BOOK REVIEW: RHYS THOMAS – THE UNLIKELY HEROICS OF SAM HOLLOWAY

*Just a gentle note, this review may contain small spoilers*

I’ve seen this cover all over my Twitter and it always sparked my interest. I then looked the book up online and after reading the blurb, I was hooked. And I was lucky to win a copy on Twitter! So, what’s it all about? Here’s the blurb:

Sam Holloway has survived the worst that life can throw at you. But he’s not really living. His meticulous routines keep everything nice and safe – with just one exception…

Three nights a week, Sam dons his superhero costume and patrols the streets. It makes him feel invincible – but his unlikely heroics are getting him into some sticky situations.

Then a girl comes along and starts to shatter the walls Sam has built around himself. Now, he needs to decide if he’s brave enough to take off the mask, and to confront the grief he’s been avoiding for so long…

Sounds great, doesn’t it? I really enjoyed this book and got swept away into Sam’s world. There’s so much to talk about with this book, so I’ll try to keep them brief. Underneath, and at the heart of the novel, there’s a great tragedy that Sam is still grieving over. There’s a huge sadness that hangs over the novel, but it doesn’t define it. I thought this was written with sensitivity and wasn’t over-the-top, it was real and heartbreaking.

I’ve said in many of reviews that recently, I’ve really enjoyed the leading character where I usually enjoy reading the rest of the characters but I loved Sam. Straight away, you know what he looks like, how he acts, how he holds himself, how he drinks, how he eats, how he speaks. He just bounced off the page. Sam’s story throughout the novel is brilliantly charted and the peaks are all in the right places. You feel sorry for him, you want to make him a cup of tea for him and tell him everything’s okay, you want to go to the pub with him, you want to go clubbing with him, and most of all, you want to go out into the darkness and be a superhero with him.

Sam’s alter-ego, The Phantasm, is a massive part of the novel, of course. At times, it did annoy me and I preferred the normal chapters but it was still a great read. Thomas writes with so much pace, it really does feel like a film. You are swept away with The Phantasm trying to do good in the world, hardly holding your breath. But of course, Sam isn’t a superhero. He’s a young man struggling with his grief and thinks challenging his energy into being the Phantasm would solve everything. But does it? At times, yes, but overall, does it really? I thought this was brilliantly written with tenderness and just well observed.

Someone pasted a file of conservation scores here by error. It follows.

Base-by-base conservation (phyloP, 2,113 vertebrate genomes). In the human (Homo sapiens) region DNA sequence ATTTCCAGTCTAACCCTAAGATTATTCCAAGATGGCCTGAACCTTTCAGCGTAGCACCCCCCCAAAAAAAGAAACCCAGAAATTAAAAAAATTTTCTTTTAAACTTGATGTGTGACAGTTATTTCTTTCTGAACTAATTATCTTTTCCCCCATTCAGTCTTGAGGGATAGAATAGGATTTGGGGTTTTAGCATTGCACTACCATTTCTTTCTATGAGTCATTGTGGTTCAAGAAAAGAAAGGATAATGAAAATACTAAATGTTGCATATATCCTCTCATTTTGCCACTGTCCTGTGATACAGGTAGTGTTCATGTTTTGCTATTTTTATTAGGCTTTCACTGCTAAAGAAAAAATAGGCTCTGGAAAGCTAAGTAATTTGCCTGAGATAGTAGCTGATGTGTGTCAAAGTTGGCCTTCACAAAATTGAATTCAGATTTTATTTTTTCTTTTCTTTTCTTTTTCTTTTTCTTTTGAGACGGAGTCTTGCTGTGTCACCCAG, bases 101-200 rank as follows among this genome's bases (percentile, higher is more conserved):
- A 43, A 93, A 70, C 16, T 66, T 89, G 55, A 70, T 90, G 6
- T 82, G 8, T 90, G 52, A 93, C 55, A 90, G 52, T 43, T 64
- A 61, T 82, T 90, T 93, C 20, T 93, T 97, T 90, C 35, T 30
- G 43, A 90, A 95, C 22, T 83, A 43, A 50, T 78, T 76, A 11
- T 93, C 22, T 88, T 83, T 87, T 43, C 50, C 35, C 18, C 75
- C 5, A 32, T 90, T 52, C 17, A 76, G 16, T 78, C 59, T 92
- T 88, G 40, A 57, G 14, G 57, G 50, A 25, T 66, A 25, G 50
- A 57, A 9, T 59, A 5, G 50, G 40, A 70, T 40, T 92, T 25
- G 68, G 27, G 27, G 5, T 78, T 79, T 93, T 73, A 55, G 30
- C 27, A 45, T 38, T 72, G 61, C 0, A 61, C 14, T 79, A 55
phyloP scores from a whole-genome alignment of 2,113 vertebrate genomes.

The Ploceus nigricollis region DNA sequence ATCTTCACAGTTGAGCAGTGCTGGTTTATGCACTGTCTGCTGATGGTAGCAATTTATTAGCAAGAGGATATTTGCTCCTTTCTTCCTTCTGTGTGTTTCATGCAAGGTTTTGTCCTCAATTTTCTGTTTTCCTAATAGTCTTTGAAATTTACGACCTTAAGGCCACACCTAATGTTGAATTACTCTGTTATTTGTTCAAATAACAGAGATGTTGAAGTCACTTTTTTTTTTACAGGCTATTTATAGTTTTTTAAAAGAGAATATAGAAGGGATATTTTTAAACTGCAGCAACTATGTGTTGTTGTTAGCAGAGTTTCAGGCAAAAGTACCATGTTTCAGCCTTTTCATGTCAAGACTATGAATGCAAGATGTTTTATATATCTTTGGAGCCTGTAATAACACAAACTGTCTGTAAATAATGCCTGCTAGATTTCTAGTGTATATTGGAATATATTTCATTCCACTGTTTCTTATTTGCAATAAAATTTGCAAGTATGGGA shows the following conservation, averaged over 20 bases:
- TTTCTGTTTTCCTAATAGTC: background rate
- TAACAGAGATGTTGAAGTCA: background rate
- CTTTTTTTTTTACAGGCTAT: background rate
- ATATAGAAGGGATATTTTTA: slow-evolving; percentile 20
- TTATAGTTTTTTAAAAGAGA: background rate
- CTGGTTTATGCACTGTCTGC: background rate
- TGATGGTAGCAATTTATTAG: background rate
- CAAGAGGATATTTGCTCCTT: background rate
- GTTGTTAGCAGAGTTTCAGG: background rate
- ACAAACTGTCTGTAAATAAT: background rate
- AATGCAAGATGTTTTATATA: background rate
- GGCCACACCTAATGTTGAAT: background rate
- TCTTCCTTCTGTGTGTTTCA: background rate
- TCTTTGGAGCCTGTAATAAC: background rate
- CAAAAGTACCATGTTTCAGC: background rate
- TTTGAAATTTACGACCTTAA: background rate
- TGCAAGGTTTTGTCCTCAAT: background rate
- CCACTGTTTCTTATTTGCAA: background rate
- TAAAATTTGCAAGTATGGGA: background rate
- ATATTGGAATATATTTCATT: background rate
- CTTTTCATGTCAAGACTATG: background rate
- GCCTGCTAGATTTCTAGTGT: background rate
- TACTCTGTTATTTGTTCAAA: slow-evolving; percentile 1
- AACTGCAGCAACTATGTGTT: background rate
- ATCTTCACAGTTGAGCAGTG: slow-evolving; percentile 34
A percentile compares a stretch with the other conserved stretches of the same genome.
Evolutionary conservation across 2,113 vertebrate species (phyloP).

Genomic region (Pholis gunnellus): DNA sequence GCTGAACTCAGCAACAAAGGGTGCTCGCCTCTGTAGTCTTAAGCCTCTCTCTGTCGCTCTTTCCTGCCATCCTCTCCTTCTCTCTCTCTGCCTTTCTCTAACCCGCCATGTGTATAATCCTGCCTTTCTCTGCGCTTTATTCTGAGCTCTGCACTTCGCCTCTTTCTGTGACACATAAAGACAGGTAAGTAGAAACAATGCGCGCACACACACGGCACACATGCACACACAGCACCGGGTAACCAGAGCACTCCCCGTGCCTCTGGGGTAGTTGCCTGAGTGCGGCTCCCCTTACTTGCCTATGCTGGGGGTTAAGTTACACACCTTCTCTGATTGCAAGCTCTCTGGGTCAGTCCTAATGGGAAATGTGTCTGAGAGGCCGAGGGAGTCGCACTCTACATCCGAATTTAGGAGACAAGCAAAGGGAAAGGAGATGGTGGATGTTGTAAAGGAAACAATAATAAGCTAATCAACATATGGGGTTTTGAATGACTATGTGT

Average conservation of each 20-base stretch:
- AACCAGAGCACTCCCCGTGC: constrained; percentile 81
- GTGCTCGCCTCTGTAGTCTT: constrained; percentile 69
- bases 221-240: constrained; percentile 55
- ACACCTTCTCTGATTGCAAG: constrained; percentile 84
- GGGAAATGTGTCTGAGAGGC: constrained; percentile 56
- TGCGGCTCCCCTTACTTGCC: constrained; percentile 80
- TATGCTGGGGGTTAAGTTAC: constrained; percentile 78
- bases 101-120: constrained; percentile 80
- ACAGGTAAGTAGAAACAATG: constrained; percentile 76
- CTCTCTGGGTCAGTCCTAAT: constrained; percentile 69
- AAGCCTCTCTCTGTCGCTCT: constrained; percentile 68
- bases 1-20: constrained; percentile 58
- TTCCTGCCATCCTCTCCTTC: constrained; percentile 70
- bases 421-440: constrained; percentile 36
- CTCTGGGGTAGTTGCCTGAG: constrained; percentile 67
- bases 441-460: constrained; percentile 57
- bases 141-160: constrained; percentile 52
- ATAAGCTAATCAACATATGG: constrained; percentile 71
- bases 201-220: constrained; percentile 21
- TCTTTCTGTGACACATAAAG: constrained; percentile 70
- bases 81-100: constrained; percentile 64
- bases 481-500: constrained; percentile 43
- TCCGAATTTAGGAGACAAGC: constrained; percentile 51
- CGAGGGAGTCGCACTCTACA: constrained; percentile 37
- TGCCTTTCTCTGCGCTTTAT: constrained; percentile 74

There are also other brilliant characters in the novel, especially Sarah. Immediately, I warmed to Sarah and found her fascinating and interesting. Just like Sam, she is dealing with her past and is struggling with it. Can the two of them help each other? Throughout the novel, their relationship is beautifully written but how does it end? Also, Francis is an idiot.

I think I would love to read this book when I was a lot younger as I was a lot more obsessed with comic books, the ideas of superhero’s running out into the night, flying over me, I would even dream about them. Through his grief, Sam delves into his comics that become his sanctuary, he’s lost in his imagination. This was a favourite part of the book for me. How through emotional trauma and turmoil, we hide away and get absorbed by something that we hold dear and reminds us of the past, our childhood, just like Sam does with his comics. For example, a piece of Thomas’ beautiful writing on this:

… something happened that hadn’t happened in a long time. He began reading. He began reading the words on the pages, bubbles emerging from mouths, and as he did this there came a sensation of warm fluid flowing through him. He was reading again, as the perfect white clouds drifted across the dome and the wind moved serenely through the trees of the garden.

This is a beautiful tale of a young man dealing with his grief, on the power of loneliness, the power of kindness, the power of just one person coming into your life and helping you to move on from your past. It’s about living in the present and not letting your past define you but shape you, changing just like the seasons. A gorgeous, beautiful read. If you read The Lost Letters of William Woolf, I think you’d love this too. I think Sam and William would be great friends. I can easily see this becoming a TV series/movie and I want to play Sam. Just saying…

And not all superhero’s wear capes. Some just wear clothes from Tesco, almost burn the house down with a pizza in the oven and sits in the pub with his friends with a pint with a dash of lemonade.

Have you read The Unlikely Heroics of Sam Holloway yet? What did you think? Let me know in the comments!

Thanks,

Corey.

 

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